Starting April 1st, every operating and financial metric and goal was reset to fully align with our crisis plan. And we stuck to it. We lived with it, ran our business to it, made decisions based on it, and reported all results against it. We actually were able to restore the temporary salary reduction ahead of the timing of our plan because we performed so well. The plan served us well.
We continued to develop our products and advance our technology.
A key aspect of our plan was that we insisted on continued investment in making our platform better. We felt strongly that if we slowed our product and technology work down, even slightly, we would have a much more difficult time ramping up in recovery. Fortunately, we hit all of our benchmarks and our releases were all on time and successful.
We changed how we sell.
As things unfolded, we quickly realized geography would become nearly irrelevant, so we reorganized our selling teams around relationships and brands instead of by region. We had to find ways to move opportunities along and close business solely by remote, electronic means, since our team was not coming to their own offices and none of our customers and partners were going to theirs either. Given that all of our selling activity pre-COVID was largely centered on in-person sales calls and meetings, this was an enormous change. And it is a process that continues to evolve to this day. There were some positive consequences that emerged. We started breaking a higher proportion of new business opportunities, because we focused on replacing categories like hospitality and entertainment (that we didn’t expect to return meaningfully at all until late 2021) with new clients in categories that actually saw increased spend as the crisis unfolded, such as e-commerce and financial services. Finally, we saved a lot of money on travel and entertainment. We gave up office space around the country (we can thank extremely fortunate timing with a couple of leases, particularly in NYC) and saved a lot on rent.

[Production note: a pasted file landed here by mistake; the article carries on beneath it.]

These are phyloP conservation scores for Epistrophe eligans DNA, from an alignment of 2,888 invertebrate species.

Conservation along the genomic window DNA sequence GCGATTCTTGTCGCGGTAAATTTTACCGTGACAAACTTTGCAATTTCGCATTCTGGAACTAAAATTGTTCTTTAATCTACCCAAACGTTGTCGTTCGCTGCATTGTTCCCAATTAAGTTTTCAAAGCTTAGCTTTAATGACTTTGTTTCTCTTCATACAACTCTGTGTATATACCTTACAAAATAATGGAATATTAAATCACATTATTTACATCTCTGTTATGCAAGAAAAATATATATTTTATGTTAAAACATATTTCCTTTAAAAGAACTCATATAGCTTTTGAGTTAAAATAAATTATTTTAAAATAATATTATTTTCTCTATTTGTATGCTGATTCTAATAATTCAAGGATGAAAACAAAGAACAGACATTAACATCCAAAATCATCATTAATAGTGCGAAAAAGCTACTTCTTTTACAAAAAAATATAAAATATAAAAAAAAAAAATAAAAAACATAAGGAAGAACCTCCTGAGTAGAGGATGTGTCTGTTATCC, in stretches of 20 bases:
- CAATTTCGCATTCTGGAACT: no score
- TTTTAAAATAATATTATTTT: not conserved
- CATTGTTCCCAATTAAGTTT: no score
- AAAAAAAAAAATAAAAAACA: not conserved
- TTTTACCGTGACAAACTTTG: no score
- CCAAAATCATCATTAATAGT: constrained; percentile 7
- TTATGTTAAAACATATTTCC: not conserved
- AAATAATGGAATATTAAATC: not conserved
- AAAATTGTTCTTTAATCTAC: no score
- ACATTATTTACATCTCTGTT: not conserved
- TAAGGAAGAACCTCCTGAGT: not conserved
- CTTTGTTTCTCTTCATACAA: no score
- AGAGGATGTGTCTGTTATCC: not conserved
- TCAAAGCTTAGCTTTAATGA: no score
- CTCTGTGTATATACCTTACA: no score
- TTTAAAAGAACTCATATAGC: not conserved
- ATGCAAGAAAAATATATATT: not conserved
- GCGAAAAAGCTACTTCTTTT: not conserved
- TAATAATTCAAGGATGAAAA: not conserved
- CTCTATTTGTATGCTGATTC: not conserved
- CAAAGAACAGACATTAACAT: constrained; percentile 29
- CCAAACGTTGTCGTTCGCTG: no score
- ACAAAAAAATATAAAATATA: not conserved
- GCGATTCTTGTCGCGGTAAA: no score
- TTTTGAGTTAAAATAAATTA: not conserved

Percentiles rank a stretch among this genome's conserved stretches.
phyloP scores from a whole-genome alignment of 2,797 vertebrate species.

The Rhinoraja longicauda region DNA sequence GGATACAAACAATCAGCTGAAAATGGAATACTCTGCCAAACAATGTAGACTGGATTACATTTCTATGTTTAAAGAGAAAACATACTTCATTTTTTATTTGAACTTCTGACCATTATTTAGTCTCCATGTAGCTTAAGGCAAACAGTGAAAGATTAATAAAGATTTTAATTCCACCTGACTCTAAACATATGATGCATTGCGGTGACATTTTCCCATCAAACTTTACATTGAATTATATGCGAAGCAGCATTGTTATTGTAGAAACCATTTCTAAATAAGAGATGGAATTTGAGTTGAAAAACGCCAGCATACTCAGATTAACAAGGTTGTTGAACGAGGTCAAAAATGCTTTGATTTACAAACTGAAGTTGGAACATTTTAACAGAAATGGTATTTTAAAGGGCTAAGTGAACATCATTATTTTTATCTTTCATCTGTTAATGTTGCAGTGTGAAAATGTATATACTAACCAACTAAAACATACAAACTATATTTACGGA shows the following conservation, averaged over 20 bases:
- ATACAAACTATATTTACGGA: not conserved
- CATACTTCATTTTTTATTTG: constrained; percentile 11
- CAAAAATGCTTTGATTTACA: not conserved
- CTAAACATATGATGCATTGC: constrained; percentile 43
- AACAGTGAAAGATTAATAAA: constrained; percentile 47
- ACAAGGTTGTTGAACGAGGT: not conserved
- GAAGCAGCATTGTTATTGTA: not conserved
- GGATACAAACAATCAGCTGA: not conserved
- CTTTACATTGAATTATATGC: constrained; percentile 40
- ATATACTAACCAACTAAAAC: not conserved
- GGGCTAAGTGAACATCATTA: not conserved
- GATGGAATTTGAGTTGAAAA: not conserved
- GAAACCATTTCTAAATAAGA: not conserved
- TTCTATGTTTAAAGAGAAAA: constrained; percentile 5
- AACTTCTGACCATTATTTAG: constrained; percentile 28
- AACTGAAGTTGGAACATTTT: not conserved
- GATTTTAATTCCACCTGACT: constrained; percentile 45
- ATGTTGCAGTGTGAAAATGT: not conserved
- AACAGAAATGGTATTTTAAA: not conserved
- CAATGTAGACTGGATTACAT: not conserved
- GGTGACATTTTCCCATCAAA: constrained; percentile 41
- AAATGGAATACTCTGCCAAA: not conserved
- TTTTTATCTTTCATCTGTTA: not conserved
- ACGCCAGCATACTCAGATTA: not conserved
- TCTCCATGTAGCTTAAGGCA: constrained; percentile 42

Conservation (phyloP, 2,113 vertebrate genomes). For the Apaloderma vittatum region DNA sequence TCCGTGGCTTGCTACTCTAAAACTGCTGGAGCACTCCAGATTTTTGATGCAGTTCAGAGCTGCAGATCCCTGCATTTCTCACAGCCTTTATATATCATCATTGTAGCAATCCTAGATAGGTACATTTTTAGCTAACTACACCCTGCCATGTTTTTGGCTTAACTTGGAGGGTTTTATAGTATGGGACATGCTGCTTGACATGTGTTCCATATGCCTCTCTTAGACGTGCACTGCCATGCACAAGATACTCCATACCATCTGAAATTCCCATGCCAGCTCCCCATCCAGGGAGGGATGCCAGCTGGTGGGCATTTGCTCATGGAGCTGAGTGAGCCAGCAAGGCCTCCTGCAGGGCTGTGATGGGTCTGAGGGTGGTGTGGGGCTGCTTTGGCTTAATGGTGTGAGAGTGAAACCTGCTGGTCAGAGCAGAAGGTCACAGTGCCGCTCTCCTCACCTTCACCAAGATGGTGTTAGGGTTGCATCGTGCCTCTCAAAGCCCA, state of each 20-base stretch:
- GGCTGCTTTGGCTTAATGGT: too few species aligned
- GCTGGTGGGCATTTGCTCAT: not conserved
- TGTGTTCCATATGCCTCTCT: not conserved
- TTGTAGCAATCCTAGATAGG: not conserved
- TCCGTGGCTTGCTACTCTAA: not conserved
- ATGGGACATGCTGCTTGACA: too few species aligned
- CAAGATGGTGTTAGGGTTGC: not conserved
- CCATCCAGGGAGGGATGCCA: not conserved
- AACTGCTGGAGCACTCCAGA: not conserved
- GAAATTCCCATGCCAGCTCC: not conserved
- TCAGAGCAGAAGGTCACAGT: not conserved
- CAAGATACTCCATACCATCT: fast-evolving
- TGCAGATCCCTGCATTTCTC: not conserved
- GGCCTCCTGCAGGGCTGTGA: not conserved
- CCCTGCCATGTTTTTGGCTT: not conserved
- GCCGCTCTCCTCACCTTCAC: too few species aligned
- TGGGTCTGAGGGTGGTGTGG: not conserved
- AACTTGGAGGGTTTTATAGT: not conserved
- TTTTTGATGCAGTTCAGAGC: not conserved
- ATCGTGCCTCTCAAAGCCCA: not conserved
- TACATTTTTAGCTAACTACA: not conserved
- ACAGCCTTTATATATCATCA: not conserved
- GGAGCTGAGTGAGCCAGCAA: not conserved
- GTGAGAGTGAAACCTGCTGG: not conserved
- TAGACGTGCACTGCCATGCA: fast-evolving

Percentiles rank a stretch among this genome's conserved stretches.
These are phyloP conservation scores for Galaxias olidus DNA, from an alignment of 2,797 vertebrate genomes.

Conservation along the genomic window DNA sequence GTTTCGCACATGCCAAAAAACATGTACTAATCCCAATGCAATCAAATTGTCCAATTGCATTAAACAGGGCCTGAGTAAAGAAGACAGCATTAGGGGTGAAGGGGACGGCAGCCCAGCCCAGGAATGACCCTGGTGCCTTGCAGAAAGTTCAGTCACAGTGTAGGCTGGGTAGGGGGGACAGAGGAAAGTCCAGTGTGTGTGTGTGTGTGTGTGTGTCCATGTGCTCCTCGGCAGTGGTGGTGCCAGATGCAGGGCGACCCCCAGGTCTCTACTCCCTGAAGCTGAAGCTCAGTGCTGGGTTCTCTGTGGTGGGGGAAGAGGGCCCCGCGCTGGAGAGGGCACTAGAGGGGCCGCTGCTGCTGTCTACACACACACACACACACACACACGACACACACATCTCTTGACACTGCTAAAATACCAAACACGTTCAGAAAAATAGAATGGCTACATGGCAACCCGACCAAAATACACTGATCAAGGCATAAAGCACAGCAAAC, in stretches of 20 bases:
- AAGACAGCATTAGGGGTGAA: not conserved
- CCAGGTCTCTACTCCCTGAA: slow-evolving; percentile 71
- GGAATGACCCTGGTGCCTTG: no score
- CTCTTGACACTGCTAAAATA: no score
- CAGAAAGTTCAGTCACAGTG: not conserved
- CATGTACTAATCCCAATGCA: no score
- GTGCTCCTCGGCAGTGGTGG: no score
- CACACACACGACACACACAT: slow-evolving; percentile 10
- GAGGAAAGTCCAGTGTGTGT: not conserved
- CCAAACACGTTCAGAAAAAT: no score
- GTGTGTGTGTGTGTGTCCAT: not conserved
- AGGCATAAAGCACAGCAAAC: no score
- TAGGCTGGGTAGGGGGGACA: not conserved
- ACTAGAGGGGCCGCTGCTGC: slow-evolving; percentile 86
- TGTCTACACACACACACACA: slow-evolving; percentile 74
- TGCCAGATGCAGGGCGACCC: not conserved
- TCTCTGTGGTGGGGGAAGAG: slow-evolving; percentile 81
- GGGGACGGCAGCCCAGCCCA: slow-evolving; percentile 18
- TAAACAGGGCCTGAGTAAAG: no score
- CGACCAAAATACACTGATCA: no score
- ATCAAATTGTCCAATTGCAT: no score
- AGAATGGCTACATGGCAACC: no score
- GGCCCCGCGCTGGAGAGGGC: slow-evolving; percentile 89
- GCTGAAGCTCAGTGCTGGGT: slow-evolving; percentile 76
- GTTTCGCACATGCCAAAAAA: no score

We over-communicate now.
On March 11th, we informed all of our employees that they could work remotely if they chose to do so. On March 17th, we closed all of our office locations and went 100% remote. Since then, we now have a prominent, underlying goal to continuously evaluate how best to work in a remote environment – and communication is key. Internally, externally, with our board of directors, with our investors — we desire to stay closer to everyone than ever before. We encourage every person at every level of our team to over-communicate their needs, their goals, and new boundaries as they juggle working from a new environment with partners at home, kids in virtual school, etc. And we still do.
Looking back, when we made our plan for operating through the crisis, the success of it all depended on the assumptions we made at the beginning about what the rest of the year would look like. Where was the bottom? Would there be a rebound? How long would the worst effects last? What would the slope of the recovery look like? We examined and collected a lot of data, and tried our hardest to make our plans as informed as possible, but in the end, we couldn’t wait for better visibility. We didn’t have the luxury of time. We had to act.
How did we do? I would say we did very well. We finished the year within 2% of our plan on gross profit, 1% better than on operating expenses, and we were profitable each of the last 6 months of the year. And we did all of that without any layoffs or reductions in our team. We continued to make significant advancements to our technology and products, and we had zero turnover in personnel. Moreover, everyone made sacrifices for the long term health and success of the company and it paid off. We made it through.